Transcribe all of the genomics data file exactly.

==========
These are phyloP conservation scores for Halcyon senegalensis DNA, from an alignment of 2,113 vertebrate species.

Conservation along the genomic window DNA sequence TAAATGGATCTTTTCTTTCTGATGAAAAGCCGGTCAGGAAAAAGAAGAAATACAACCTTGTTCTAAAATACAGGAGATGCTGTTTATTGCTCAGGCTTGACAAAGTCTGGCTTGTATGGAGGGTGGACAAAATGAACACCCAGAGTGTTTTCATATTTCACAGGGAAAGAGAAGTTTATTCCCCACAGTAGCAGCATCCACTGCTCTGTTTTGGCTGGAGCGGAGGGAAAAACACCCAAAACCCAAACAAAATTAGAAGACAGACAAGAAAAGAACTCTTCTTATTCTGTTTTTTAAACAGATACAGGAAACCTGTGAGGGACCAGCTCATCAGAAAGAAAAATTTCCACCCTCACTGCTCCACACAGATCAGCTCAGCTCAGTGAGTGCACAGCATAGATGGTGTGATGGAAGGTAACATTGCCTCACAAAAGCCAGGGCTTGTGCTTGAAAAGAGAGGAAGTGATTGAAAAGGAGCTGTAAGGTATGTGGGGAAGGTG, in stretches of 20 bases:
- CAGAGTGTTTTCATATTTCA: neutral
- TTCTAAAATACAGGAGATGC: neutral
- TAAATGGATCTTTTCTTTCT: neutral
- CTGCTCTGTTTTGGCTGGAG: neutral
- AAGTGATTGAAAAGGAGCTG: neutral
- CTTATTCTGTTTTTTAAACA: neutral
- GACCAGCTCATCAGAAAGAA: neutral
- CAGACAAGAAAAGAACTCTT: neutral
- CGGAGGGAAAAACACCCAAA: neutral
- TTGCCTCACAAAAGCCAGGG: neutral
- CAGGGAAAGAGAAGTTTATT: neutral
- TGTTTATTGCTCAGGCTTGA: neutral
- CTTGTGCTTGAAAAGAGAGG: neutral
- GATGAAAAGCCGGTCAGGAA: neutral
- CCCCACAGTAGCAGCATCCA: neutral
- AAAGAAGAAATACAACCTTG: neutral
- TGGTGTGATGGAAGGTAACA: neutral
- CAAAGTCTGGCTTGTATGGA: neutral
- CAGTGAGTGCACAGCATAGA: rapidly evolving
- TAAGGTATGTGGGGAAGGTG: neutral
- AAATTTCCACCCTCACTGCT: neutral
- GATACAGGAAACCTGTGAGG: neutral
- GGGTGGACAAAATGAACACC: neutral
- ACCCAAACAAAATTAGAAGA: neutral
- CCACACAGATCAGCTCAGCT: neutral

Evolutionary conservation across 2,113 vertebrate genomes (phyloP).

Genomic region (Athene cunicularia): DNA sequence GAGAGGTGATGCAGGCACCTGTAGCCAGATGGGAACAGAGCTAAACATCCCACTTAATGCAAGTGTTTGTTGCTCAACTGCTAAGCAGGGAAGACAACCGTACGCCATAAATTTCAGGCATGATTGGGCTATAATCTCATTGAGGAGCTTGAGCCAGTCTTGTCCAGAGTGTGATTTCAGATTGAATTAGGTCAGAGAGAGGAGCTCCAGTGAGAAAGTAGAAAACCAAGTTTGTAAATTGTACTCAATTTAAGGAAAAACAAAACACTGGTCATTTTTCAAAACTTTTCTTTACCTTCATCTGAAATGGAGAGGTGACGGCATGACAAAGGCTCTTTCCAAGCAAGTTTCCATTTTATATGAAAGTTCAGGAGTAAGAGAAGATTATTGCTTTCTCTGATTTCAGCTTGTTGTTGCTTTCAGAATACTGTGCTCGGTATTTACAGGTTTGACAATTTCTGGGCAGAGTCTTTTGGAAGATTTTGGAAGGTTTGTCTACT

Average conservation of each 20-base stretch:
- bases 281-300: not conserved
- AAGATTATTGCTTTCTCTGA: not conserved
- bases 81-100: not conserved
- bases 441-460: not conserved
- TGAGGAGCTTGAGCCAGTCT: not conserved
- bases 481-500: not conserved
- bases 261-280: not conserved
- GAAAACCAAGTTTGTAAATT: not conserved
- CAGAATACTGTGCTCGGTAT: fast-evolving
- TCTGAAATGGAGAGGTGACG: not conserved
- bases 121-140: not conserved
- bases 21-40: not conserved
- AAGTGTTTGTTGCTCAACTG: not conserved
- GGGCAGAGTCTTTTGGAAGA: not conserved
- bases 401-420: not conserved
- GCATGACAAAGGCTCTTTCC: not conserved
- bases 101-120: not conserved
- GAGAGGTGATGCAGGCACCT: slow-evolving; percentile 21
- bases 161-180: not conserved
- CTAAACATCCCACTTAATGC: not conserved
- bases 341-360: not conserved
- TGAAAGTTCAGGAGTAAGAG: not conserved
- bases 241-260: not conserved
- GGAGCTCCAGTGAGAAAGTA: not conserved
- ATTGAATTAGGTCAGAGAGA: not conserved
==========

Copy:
These are phyloP conservation scores for Halcyon senegalensis DNA, from an alignment of 2,113 vertebrate species.

Conservation along the genomic window DNA sequence TAAATGGATCTTTTCTTTCTGATGAAAAGCCGGTCAGGAAAAAGAAGAAATACAACCTTGTTCTAAAATACAGGAGATGCTGTTTATTGCTCAGGCTTGACAAAGTCTGGCTTGTATGGAGGGTGGACAAAATGAACACCCAGAGTGTTTTCATATTTCACAGGGAAAGAGAAGTTTATTCCCCACAGTAGCAGCATCCACTGCTCTGTTTTGGCTGGAGCGGAGGGAAAAACACCCAAAACCCAAACAAAATTAGAAGACAGACAAGAAAAGAACTCTTCTTATTCTGTTTTTTAAACAGATACAGGAAACCTGTGAGGGACCAGCTCATCAGAAAGAAAAATTTCCACCCTCACTGCTCCACACAGATCAGCTCAGCTCAGTGAGTGCACAGCATAGATGGTGTGATGGAAGGTAACATTGCCTCACAAAAGCCAGGGCTTGTGCTTGAAAAGAGAGGAAGTGATTGAAAAGGAGCTGTAAGGTATGTGGGGAAGGTG, in stretches of 20 bases:
- CAGAGTGTTTTCATATTTCA: neutral
- TTCTAAAATACAGGAGATGC: neutral
- TAAATGGATCTTTTCTTTCT: neutral
- CTGCTCTGTTTTGGCTGGAG: neutral
- AAGTGATTGAAAAGGAGCTG: neutral
- CTTATTCTGTTTTTTAAACA: neutral
- GACCAGCTCATCAGAAAGAA: neutral
- CAGACAAGAAAAGAACTCTT: neutral
- CGGAGGGAAAAACACCCAAA: neutral
- TTGCCTCACAAAAGCCAGGG: neutral
- CAGGGAAAGAGAAGTTTATT: neutral
- TGTTTATTGCTCAGGCTTGA: neutral
- CTTGTGCTTGAAAAGAGAGG: neutral
- GATGAAAAGCCGGTCAGGAA: neutral
- CCCCACAGTAGCAGCATCCA: neutral
- AAAGAAGAAATACAACCTTG: neutral
- TGGTGTGATGGAAGGTAACA: neutral
- CAAAGTCTGGCTTGTATGGA: neutral
- CAGTGAGTGCACAGCATAGA: rapidly evolving
- TAAGGTATGTGGGGAAGGTG: neutral
- AAATTTCCACCCTCACTGCT: neutral
- GATACAGGAAACCTGTGAGG: neutral
- GGGTGGACAAAATGAACACC: neutral
- ACCCAAACAAAATTAGAAGA: neutral
- CCACACAGATCAGCTCAGCT: neutral

Evolutionary conservation across 2,113 vertebrate genomes (phyloP).

Genomic region (Athene cunicularia): DNA sequence GAGAGGTGATGCAGGCACCTGTAGCCAGATGGGAACAGAGCTAAACATCCCACTTAATGCAAGTGTTTGTTGCTCAACTGCTAAGCAGGGAAGACAACCGTACGCCATAAATTTCAGGCATGATTGGGCTATAATCTCATTGAGGAGCTTGAGCCAGTCTTGTCCAGAGTGTGATTTCAGATTGAATTAGGTCAGAGAGAGGAGCTCCAGTGAGAAAGTAGAAAACCAAGTTTGTAAATTGTACTCAATTTAAGGAAAAACAAAACACTGGTCATTTTTCAAAACTTTTCTTTACCTTCATCTGAAATGGAGAGGTGACGGCATGACAAAGGCTCTTTCCAAGCAAGTTTCCATTTTATATGAAAGTTCAGGAGTAAGAGAAGATTATTGCTTTCTCTGATTTCAGCTTGTTGTTGCTTTCAGAATACTGTGCTCGGTATTTACAGGTTTGACAATTTCTGGGCAGAGTCTTTTGGAAGATTTTGGAAGGTTTGTCTACT

Average conservation of each 20-base stretch:
- bases 281-300: not conserved
- AAGATTATTGCTTTCTCTGA: not conserved
- bases 81-100: not conserved
- bases 441-460: not conserved
- TGAGGAGCTTGAGCCAGTCT: not conserved
- bases 481-500: not conserved
- bases 261-280: not conserved
- GAAAACCAAGTTTGTAAATT: not conserved
- CAGAATACTGTGCTCGGTAT: fast-evolving
- TCTGAAATGGAGAGGTGACG: not conserved
- bases 121-140: not conserved
- bases 21-40: not conserved
- AAGTGTTTGTTGCTCAACTG: not conserved
- GGGCAGAGTCTTTTGGAAGA: not conserved
- bases 401-420: not conserved
- GCATGACAAAGGCTCTTTCC: not conserved
- bases 101-120: not conserved
- GAGAGGTGATGCAGGCACCT: slow-evolving; percentile 21
- bases 161-180: not conserved
- CTAAACATCCCACTTAATGC: not conserved
- bases 341-360: not conserved
- TGAAAGTTCAGGAGTAAGAG: not conserved
- bases 241-260: not conserved
- GGAGCTCCAGTGAGAAAGTA: not conserved
- ATTGAATTAGGTCAGAGAGA: not conserved